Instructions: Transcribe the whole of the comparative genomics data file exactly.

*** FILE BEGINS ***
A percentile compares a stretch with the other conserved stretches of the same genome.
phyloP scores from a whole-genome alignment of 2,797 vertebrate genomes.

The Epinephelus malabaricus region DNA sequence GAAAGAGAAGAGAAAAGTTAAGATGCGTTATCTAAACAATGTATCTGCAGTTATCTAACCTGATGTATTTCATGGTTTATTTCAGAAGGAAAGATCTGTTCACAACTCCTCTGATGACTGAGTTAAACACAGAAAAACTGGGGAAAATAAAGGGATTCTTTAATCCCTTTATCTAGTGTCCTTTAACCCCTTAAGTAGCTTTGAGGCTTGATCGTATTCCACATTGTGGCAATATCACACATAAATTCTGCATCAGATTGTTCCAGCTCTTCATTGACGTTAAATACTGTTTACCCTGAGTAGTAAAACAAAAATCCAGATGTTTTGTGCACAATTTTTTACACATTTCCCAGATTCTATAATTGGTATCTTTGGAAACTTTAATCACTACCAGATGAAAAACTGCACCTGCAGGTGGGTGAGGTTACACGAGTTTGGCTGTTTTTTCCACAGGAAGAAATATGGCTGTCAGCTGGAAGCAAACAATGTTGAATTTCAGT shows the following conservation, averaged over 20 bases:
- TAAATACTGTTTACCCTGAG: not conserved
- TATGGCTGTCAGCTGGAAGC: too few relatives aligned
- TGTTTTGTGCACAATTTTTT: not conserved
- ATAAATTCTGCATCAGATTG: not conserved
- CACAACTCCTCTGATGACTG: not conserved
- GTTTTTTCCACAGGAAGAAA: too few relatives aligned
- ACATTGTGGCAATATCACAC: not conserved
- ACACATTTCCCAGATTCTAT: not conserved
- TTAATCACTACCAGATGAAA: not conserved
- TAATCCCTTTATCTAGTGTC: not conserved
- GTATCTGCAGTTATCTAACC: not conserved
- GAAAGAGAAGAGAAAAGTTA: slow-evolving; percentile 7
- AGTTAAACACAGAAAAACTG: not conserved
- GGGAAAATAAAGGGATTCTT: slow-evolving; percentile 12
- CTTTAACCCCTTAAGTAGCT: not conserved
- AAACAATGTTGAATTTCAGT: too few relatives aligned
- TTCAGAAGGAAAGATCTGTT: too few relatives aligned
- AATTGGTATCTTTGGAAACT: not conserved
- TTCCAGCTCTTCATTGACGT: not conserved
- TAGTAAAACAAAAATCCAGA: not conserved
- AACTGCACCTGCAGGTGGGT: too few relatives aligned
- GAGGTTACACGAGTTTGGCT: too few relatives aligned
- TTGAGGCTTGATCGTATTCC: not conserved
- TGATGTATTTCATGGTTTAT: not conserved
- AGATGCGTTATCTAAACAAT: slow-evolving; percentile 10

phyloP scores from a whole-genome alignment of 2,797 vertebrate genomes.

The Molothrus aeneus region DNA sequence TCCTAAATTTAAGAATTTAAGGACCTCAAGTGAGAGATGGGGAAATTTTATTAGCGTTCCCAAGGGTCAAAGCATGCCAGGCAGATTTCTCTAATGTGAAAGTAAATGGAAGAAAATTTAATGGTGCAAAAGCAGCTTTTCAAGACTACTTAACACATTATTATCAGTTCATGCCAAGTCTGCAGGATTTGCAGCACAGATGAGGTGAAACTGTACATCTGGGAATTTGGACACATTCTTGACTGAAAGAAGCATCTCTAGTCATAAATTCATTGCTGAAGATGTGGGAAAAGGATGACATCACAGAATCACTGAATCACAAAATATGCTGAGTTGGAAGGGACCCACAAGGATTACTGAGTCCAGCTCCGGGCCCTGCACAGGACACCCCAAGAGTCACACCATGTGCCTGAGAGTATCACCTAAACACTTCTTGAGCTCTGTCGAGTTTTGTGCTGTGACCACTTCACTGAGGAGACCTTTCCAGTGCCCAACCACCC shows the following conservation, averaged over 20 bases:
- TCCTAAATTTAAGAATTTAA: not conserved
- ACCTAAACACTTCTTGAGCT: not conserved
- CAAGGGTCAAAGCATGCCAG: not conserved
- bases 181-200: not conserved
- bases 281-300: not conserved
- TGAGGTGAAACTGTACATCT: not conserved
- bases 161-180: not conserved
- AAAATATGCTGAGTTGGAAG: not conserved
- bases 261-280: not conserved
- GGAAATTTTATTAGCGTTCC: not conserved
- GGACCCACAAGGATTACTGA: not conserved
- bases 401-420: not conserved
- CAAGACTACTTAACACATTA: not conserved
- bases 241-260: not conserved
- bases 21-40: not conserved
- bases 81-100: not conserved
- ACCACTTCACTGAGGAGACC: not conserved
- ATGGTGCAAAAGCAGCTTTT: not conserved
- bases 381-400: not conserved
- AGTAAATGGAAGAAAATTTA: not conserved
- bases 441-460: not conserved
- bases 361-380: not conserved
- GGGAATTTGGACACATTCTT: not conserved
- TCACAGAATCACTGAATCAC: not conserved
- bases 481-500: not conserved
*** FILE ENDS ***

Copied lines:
A percentile compares a stretch with the other conserved stretches of the same genome.
phyloP scores from a whole-genome alignment of 2,797 vertebrate genomes.

The Epinephelus malabaricus region DNA sequence GAAAGAGAAGAGAAAAGTTAAGATGCGTTATCTAAACAATGTATCTGCAGTTATCTAACCTGATGTATTTCATGGTTTATTTCAGAAGGAAAGATCTGTTCACAACTCCTCTGATGACTGAGTTAAACACAGAAAAACTGGGGAAAATAAAGGGATTCTTTAATCCCTTTATCTAGTGTCCTTTAACCCCTTAAGTAGCTTTGAGGCTTGATCGTATTCCACATTGTGGCAATATCACACATAAATTCTGCATCAGATTGTTCCAGCTCTTCATTGACGTTAAATACTGTTTACCCTGAGTAGTAAAACAAAAATCCAGATGTTTTGTGCACAATTTTTTACACATTTCCCAGATTCTATAATTGGTATCTTTGGAAACTTTAATCACTACCAGATGAAAAACTGCACCTGCAGGTGGGTGAGGTTACACGAGTTTGGCTGTTTTTTCCACAGGAAGAAATATGGCTGTCAGCTGGAAGCAAACAATGTTGAATTTCAGT shows the following conservation, averaged over 20 bases:
- TAAATACTGTTTACCCTGAG: not conserved
- TATGGCTGTCAGCTGGAAGC: too few relatives aligned
- TGTTTTGTGCACAATTTTTT: not conserved
- ATAAATTCTGCATCAGATTG: not conserved
- CACAACTCCTCTGATGACTG: not conserved
- GTTTTTTCCACAGGAAGAAA: too few relatives aligned
- ACATTGTGGCAATATCACAC: not conserved
- ACACATTTCCCAGATTCTAT: not conserved
- TTAATCACTACCAGATGAAA: not conserved
- TAATCCCTTTATCTAGTGTC: not conserved
- GTATCTGCAGTTATCTAACC: not conserved
- GAAAGAGAAGAGAAAAGTTA: slow-evolving; percentile 7
- AGTTAAACACAGAAAAACTG: not conserved
- GGGAAAATAAAGGGATTCTT: slow-evolving; percentile 12
- CTTTAACCCCTTAAGTAGCT: not conserved
- AAACAATGTTGAATTTCAGT: too few relatives aligned
- TTCAGAAGGAAAGATCTGTT: too few relatives aligned
- AATTGGTATCTTTGGAAACT: not conserved
- TTCCAGCTCTTCATTGACGT: not conserved
- TAGTAAAACAAAAATCCAGA: not conserved
- AACTGCACCTGCAGGTGGGT: too few relatives aligned
- GAGGTTACACGAGTTTGGCT: too few relatives aligned
- TTGAGGCTTGATCGTATTCC: not conserved
- TGATGTATTTCATGGTTTAT: not conserved
- AGATGCGTTATCTAAACAAT: slow-evolving; percentile 10

phyloP scores from a whole-genome alignment of 2,797 vertebrate genomes.

The Molothrus aeneus region DNA sequence TCCTAAATTTAAGAATTTAAGGACCTCAAGTGAGAGATGGGGAAATTTTATTAGCGTTCCCAAGGGTCAAAGCATGCCAGGCAGATTTCTCTAATGTGAAAGTAAATGGAAGAAAATTTAATGGTGCAAAAGCAGCTTTTCAAGACTACTTAACACATTATTATCAGTTCATGCCAAGTCTGCAGGATTTGCAGCACAGATGAGGTGAAACTGTACATCTGGGAATTTGGACACATTCTTGACTGAAAGAAGCATCTCTAGTCATAAATTCATTGCTGAAGATGTGGGAAAAGGATGACATCACAGAATCACTGAATCACAAAATATGCTGAGTTGGAAGGGACCCACAAGGATTACTGAGTCCAGCTCCGGGCCCTGCACAGGACACCCCAAGAGTCACACCATGTGCCTGAGAGTATCACCTAAACACTTCTTGAGCTCTGTCGAGTTTTGTGCTGTGACCACTTCACTGAGGAGACCTTTCCAGTGCCCAACCACCC shows the following conservation, averaged over 20 bases:
- TCCTAAATTTAAGAATTTAA: not conserved
- ACCTAAACACTTCTTGAGCT: not conserved
- CAAGGGTCAAAGCATGCCAG: not conserved
- bases 181-200: not conserved
- bases 281-300: not conserved
- TGAGGTGAAACTGTACATCT: not conserved
- bases 161-180: not conserved
- AAAATATGCTGAGTTGGAAG: not conserved
- bases 261-280: not conserved
- GGAAATTTTATTAGCGTTCC: not conserved
- GGACCCACAAGGATTACTGA: not conserved
- bases 401-420: not conserved
- CAAGACTACTTAACACATTA: not conserved
- bases 241-260: not conserved
- bases 21-40: not conserved
- bases 81-100: not conserved
- ACCACTTCACTGAGGAGACC: not conserved
- ATGGTGCAAAAGCAGCTTTT: not conserved
- bases 381-400: not conserved
- AGTAAATGGAAGAAAATTTA: not conserved
- bases 441-460: not conserved
- bases 361-380: not conserved
- GGGAATTTGGACACATTCTT: not conserved
- TCACAGAATCACTGAATCAC: not conserved
- bases 481-500: not conserved